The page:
How to Become a Problem Solver


Image Courtesy of by Salvatore Vuono at FreeDigitalPhotos.net

Image Courtesy of by Salvatore Vuono at FreeDigitalPhotos.net

It has been said, “Wherever there are people, there will be problems.” Problems exist everywhere we turn in life and are easy to find in our personal relationships, in our community, at our job, and in our church. Problems literally can be found in every aspect of our lives. The late Whitney Houston sadly admitted, I finally faced the fact that it isn’t a crime not having friends. Being alone means you have fewer problems.” Unfortunately her statement is not always true. Avoiding people doesn’t guarantee fewer problems, but it does guarantee we will be left alone in trying to solve them. Because problems are found “wherever there are people,” I believe it is best to solve problems with people!

Early on in my life I learned how to become a problem solver. I have solved little problems and big problems, marriage problems and ministry problems, personal problems and other people’s problems. I’ve actually become pretty good at it! I can honestly say I’ve made a living by helping people, churches and companies solve their problems. In this life we have a choice. We can learn to solve problems or we can learn to live with problems. I prefer to solve them. Here’s how I’ve learned to solve problems and in doing so have become a problem solver.

Love People - If you don’t love people you will not care enough to create solutions that will help them with their problems. Every year I purposely lead a team on a missions trip to witness first hand problems such as poverty, disease and lack of education. When most people see these problems their compassion for people rises and they want to be  a part of the solution. It may be through child sponsorship or dedicating their life to solve problems for that specific people group, but love is the key motivating factor for problem solving.

Identify the Real Problem - It’s easy to see and point out problems, but it takes a problem solver to deal with the root of a problem and not the fruit of a problem. When a problem manifests the temptation is to deal with the surface issue which sometimes is necessary. As problem solvers though, we must understand  the problem will pop up again if we don’t take time to dig deep for the root. An example of dealing with the fruit instead of the root is attempting to change the culture of an organization. You may start by changing the atmosphere by hanging motivational posters that dealt with the fruit, but discover you really needed to start with the negative attitude deeply rooted in the employees.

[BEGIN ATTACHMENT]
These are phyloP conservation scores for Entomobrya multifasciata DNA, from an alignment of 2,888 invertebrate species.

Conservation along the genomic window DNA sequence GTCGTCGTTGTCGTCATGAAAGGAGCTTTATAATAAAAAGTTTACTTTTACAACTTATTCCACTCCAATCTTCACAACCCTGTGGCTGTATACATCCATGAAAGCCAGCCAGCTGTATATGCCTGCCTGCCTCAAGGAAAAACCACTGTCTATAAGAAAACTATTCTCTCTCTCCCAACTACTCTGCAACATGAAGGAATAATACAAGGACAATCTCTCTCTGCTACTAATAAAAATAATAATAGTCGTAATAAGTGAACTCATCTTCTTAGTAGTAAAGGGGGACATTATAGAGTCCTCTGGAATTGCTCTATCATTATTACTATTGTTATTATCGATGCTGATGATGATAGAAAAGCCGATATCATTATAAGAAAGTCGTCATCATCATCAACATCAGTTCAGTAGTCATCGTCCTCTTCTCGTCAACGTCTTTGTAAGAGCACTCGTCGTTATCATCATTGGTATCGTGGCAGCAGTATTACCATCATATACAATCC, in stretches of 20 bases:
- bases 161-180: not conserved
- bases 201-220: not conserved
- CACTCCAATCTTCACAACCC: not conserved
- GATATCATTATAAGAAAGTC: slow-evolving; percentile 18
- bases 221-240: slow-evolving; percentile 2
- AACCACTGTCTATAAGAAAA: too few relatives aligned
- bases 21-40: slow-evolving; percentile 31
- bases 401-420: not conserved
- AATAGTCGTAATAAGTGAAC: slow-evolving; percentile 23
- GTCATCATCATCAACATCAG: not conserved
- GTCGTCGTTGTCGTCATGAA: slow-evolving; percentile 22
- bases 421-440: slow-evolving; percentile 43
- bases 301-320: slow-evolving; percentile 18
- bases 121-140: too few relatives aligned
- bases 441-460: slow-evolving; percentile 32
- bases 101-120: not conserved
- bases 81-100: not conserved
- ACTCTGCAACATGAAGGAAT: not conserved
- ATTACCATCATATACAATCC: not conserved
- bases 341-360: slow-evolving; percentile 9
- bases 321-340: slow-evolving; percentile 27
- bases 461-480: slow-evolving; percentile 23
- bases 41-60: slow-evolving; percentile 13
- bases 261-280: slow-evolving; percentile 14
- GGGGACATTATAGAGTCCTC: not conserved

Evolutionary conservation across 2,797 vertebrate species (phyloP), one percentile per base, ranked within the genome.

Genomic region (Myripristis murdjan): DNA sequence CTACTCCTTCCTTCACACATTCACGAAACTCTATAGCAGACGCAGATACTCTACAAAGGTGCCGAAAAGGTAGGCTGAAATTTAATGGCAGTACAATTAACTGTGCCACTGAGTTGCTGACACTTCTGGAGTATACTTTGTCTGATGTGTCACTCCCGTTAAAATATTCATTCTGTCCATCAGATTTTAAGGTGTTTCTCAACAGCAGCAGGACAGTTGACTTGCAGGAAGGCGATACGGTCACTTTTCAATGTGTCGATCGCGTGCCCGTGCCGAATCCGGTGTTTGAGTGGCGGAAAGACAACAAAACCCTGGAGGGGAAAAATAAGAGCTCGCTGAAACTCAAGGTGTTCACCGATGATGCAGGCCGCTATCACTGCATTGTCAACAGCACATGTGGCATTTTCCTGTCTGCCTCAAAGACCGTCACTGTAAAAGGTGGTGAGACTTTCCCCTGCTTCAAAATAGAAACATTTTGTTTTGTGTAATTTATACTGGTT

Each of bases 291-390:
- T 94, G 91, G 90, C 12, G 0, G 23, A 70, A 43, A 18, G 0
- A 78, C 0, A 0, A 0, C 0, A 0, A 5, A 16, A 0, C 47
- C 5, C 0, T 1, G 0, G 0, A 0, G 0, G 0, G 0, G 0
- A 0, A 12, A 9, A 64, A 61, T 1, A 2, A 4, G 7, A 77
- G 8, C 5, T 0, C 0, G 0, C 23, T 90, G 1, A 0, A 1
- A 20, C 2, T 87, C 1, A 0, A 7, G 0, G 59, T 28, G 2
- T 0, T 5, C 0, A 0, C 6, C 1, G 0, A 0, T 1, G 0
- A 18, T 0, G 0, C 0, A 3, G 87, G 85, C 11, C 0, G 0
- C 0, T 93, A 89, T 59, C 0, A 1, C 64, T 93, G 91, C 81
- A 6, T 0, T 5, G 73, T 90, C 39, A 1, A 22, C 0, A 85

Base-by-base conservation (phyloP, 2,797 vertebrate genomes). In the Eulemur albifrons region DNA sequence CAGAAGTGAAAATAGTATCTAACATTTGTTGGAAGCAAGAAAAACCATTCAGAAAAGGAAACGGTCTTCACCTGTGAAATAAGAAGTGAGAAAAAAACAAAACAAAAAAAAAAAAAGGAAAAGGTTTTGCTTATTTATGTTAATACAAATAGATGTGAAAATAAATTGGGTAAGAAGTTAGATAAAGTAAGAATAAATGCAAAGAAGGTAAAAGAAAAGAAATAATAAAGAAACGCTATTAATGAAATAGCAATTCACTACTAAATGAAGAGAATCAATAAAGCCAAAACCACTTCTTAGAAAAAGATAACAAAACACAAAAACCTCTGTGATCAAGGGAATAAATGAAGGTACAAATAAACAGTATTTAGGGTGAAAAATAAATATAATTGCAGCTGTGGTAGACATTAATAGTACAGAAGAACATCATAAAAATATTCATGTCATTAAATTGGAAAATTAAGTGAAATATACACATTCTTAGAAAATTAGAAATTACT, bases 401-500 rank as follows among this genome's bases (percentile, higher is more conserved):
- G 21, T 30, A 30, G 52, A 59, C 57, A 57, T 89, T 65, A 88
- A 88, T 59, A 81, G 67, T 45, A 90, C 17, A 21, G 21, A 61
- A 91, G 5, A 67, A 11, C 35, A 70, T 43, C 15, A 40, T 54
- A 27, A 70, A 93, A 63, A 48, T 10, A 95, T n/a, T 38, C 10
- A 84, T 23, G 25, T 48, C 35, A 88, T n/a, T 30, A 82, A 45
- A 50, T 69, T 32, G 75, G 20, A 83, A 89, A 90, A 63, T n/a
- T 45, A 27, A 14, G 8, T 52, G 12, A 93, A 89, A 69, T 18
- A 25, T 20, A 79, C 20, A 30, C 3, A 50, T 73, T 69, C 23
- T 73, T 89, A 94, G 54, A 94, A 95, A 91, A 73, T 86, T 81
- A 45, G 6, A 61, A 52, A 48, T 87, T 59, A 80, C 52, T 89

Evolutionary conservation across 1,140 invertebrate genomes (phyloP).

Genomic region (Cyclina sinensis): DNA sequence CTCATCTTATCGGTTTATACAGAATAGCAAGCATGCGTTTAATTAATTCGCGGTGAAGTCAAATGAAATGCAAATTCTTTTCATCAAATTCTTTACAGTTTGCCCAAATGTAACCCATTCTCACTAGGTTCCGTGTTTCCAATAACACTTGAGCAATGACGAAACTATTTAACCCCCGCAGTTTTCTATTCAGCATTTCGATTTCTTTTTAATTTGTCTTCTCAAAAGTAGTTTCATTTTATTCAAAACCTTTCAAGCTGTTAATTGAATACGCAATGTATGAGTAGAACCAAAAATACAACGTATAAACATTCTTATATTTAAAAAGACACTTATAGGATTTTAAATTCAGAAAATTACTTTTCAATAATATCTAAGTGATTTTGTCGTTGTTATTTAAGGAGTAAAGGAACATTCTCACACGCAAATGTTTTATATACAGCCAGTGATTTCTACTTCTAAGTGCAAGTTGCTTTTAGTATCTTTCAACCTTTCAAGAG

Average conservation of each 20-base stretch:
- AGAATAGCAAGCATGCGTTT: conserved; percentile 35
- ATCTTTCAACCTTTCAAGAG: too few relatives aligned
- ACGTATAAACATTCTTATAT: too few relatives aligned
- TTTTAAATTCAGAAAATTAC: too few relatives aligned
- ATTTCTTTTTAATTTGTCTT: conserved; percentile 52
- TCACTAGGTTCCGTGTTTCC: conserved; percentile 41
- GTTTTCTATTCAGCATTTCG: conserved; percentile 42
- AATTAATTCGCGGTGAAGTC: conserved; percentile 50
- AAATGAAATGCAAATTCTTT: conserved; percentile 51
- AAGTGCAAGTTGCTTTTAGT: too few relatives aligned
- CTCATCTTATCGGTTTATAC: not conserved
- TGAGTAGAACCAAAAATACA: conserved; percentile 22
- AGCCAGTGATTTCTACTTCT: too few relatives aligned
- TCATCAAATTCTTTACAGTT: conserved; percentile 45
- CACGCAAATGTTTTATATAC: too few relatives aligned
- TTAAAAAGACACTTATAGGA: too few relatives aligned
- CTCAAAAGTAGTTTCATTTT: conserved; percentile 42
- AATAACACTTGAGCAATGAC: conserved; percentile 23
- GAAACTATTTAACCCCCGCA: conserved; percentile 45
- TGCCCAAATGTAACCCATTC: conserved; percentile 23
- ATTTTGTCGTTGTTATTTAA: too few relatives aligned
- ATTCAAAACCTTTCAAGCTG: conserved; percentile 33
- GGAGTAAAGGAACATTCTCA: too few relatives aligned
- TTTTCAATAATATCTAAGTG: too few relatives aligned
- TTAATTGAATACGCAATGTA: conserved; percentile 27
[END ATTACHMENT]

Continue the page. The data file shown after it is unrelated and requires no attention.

Bring Solutions to the Table - As I mentioned above, people applaud themselves for being problem finders, however; problem solvers not only find problems, they find ways to fix them. I was taught that when you bring a problem to everyone’s attention you need to bring three possible solutions that everyone can evaluate! There would be less problem finders if we just ask the question, “how do you think we can fix the problem.”  I recall someone pointing out to me a specific problem about our church sign not being updated on a regular basis. I responded that I was glad that they noticed because I had been looking for a volunteer to do that very thing. The person told me they had to pray about it and I never heard from them or about the problem again. When you find a problem create a rule for yourself to bring at least three solutions with you!

Bounce Solutions Off of Others - Take time to bounce your solutions off of other problem solvers. They will in turn help our improve your solutions, add to them, and also give them an opportunity to buy in. If you bringing solutions to the table without asking for input, your asking for more problems.

Implement the Solution- Problem solving is risky. It may cost more money than you have. It may take a huge step of faith on your part. However, not implementing the solution cannot be an option. Failing to act on a solution discredits one’s problem solving ability and discourages others around you. Implementation of a solution brings a sense of victory, accomplishment and builds momentum to tackle bigger problems.

See the Problem Solved - A problem solver’s job is never done, but I believe each time we solve a problem we graduate to the next degree of difficulty. The challenges get harder, the risk gets greater, and as a professional problem solver those are the problems we live for! The more problems we solve the more people we can help! The harder the problem, the greater the impact it has on people when it’s solved!

What problem do you need help solving? Let’s solve it!

 

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7 comments

  1. Enjoyed the the post PD. As a leader I need people who are solution-oriented. Problems abound but solutions require more. Solutions require my time, effort, thought and sometimes sacrifice. I deploy the same rule…for every problem come up with a least two or three solutions.

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